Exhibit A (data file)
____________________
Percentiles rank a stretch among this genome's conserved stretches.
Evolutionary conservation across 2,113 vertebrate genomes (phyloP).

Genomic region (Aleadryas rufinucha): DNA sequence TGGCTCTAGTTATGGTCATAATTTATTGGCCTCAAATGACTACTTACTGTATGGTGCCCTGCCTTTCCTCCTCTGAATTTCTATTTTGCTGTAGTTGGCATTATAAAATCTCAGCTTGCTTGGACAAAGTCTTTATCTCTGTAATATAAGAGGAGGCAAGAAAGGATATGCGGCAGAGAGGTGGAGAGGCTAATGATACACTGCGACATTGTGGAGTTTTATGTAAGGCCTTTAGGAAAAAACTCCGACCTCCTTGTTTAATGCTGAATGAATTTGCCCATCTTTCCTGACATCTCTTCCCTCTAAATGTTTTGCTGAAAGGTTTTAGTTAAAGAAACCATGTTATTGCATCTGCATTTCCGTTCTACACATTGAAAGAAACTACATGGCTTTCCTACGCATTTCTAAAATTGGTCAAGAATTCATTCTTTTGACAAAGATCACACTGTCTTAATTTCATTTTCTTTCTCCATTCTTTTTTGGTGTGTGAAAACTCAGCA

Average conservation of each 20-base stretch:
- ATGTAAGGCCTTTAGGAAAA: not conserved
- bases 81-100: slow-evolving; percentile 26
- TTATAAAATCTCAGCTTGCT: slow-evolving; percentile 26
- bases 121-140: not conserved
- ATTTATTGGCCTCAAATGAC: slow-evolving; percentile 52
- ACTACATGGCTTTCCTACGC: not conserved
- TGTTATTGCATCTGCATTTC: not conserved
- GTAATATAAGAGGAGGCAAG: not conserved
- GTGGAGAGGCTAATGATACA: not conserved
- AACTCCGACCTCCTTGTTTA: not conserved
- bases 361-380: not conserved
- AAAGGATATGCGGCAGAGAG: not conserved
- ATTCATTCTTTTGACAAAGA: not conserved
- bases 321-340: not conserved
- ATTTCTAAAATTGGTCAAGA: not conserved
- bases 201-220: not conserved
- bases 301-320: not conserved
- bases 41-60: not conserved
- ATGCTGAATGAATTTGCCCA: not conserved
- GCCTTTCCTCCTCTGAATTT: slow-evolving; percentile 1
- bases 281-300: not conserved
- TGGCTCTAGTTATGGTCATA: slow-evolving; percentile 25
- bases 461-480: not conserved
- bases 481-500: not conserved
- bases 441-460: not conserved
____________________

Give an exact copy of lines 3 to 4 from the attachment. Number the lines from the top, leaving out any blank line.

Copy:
Genomic region (Aleadryas rufinucha): DNA sequence TGGCTCTAGTTATGGTCATAATTTATTGGCCTCAAATGACTACTTACTGTATGGTGCCCTGCCTTTCCTCCTCTGAATTTCTATTTTGCTGTAGTTGGCATTATAAAATCTCAGCTTGCTTGGACAAAGTCTTTATCTCTGTAATATAAGAGGAGGCAAGAAAGGATATGCGGCAGAGAGGTGGAGAGGCTAATGATACACTGCGACATTGTGGAGTTTTATGTAAGGCCTTTAGGAAAAAACTCCGACCTCCTTGTTTAATGCTGAATGAATTTGCCCATCTTTCCTGACATCTCTTCCCTCTAAATGTTTTGCTGAAAGGTTTTAGTTAAAGAAACCATGTTATTGCATCTGCATTTCCGTTCTACACATTGAAAGAAACTACATGGCTTTCCTACGCATTTCTAAAATTGGTCAAGAATTCATTCTTTTGACAAAGATCACACTGTCTTAATTTCATTTTCTTTCTCCATTCTTTTTTGGTGTGTGAAAACTCAGCA

Average conservation of each 20-base stretch: